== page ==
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Comments that their other children visited them at the accommodation which gave them a sense of...

Age at interview: 3
Sex: Male
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Mother' And I think as well when you're there for any length of time you actually lose touch with reality because your whole life revolves around the hospital you actually forget that there is life outside of the hospital.  I mean we were in the fortunate position that we had accommodation at the hospital and it was, it was pleasant accommodation so if you wanted to you had somewhere that you could retreat to.  But on saying that the only time we ever did retreat to the accommodation was to either go for something to eat, go and get washed or the children came. When Felix was in intensive care we never ever took them into intensive care so if he wasn't on the ward and they came then we'd go and visit them in the accommodation that we had.  It did help - didn't it? - having, having that accommodation [Father' Hmm]. That did give you sort of some sense of normality.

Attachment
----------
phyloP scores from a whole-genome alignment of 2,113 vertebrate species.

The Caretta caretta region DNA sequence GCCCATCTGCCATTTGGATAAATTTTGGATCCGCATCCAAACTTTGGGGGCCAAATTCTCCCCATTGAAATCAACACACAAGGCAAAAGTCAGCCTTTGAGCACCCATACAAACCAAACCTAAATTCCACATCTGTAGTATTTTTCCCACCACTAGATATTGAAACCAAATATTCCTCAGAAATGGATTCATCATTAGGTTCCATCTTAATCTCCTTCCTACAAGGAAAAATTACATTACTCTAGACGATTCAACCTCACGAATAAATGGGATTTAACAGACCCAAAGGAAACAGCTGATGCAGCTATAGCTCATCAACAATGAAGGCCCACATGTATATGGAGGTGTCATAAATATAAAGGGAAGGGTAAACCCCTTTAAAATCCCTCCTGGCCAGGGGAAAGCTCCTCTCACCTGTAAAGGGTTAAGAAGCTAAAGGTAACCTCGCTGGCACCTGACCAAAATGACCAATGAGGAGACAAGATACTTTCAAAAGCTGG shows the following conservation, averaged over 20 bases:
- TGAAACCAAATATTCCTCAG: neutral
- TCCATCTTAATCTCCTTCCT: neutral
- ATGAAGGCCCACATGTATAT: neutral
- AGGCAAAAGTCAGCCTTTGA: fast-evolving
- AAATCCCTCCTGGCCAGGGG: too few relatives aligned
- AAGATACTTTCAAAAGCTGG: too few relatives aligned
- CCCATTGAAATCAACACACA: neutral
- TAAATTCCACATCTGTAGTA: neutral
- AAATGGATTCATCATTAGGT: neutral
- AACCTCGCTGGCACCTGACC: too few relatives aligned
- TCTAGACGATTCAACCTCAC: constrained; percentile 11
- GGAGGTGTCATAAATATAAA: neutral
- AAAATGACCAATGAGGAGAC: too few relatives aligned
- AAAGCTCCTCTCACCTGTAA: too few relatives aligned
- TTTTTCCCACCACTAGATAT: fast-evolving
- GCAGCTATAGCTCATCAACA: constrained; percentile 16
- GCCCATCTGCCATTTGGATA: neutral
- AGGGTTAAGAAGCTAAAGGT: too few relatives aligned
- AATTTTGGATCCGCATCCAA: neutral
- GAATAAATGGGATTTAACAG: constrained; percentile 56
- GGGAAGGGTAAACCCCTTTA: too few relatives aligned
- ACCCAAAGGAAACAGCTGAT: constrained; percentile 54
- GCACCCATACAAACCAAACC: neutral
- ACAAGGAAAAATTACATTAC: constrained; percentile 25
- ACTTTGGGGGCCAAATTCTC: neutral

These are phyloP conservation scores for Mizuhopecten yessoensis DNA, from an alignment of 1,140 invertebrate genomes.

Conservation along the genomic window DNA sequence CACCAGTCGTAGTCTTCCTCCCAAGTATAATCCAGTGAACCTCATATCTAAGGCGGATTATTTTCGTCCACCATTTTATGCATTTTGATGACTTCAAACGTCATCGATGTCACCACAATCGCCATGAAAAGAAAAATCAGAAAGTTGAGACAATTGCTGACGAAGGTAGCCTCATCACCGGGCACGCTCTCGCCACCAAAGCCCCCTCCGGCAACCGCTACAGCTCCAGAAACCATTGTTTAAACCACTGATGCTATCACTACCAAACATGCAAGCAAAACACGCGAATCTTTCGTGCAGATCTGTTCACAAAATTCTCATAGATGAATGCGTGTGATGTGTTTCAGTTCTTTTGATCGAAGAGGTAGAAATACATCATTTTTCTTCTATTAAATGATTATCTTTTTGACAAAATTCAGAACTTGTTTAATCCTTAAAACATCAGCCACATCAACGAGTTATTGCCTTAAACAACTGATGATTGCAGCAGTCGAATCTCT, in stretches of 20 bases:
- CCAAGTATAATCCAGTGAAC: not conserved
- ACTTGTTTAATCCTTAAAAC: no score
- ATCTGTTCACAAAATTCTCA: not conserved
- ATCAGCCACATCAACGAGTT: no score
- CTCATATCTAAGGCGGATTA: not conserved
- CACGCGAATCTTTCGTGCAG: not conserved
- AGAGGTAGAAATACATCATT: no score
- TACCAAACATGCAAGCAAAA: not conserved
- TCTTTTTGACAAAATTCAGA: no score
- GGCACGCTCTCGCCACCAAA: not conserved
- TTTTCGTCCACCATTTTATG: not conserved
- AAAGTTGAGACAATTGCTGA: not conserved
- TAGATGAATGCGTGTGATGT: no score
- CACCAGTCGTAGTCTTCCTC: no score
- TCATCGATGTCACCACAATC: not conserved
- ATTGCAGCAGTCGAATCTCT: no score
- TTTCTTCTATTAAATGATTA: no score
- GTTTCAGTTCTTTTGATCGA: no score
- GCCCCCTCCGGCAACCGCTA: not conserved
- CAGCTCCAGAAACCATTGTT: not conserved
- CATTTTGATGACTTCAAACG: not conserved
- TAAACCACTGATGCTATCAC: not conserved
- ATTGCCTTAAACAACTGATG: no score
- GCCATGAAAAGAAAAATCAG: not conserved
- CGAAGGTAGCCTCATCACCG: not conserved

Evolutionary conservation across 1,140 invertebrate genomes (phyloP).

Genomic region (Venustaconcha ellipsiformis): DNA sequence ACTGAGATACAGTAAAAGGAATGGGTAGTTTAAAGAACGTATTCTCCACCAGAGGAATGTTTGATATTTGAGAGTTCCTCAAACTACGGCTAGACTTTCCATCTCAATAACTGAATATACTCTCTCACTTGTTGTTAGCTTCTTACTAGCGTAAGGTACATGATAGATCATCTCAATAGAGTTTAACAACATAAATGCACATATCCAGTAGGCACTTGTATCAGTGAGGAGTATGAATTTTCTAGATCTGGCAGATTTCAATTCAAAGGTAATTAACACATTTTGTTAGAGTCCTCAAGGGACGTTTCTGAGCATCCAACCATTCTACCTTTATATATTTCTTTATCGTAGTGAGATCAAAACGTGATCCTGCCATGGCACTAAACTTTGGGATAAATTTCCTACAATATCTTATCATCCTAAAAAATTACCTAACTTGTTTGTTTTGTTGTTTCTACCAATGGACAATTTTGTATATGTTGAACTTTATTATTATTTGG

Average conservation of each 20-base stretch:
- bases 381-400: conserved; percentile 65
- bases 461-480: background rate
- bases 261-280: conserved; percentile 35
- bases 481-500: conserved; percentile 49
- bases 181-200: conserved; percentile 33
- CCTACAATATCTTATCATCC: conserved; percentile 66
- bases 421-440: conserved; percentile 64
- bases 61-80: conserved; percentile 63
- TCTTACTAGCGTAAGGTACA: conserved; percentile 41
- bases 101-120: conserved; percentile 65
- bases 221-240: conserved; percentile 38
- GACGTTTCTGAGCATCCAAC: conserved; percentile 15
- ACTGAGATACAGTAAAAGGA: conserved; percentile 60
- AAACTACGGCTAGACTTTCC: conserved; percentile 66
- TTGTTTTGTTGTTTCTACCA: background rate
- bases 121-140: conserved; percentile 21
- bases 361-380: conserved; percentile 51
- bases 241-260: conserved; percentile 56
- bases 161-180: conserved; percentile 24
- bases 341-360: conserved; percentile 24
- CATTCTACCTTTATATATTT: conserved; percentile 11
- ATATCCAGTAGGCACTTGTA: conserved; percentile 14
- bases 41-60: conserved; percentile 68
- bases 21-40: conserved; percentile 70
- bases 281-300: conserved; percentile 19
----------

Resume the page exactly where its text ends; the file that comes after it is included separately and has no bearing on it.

Describes the parent accommodation facilities at the hospital in London which they said it had...

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Describes the parent accommodation facilities at the hospital in London which they said it had...

Age at interview: 3
Sex: Male
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Because for us that was a big issue, moving centre. We didn't have lots of friends in the new place; we didn't have anywhere to stay. It was great that they had that all completely set up and there was a whole department that was there to look after the parents to make sure that you got somewhere to stay, that you were okay. That all that side was taken care of, which was great because you don't want to be worrying about where you're going to sleep when you've got your child going in for this major operation.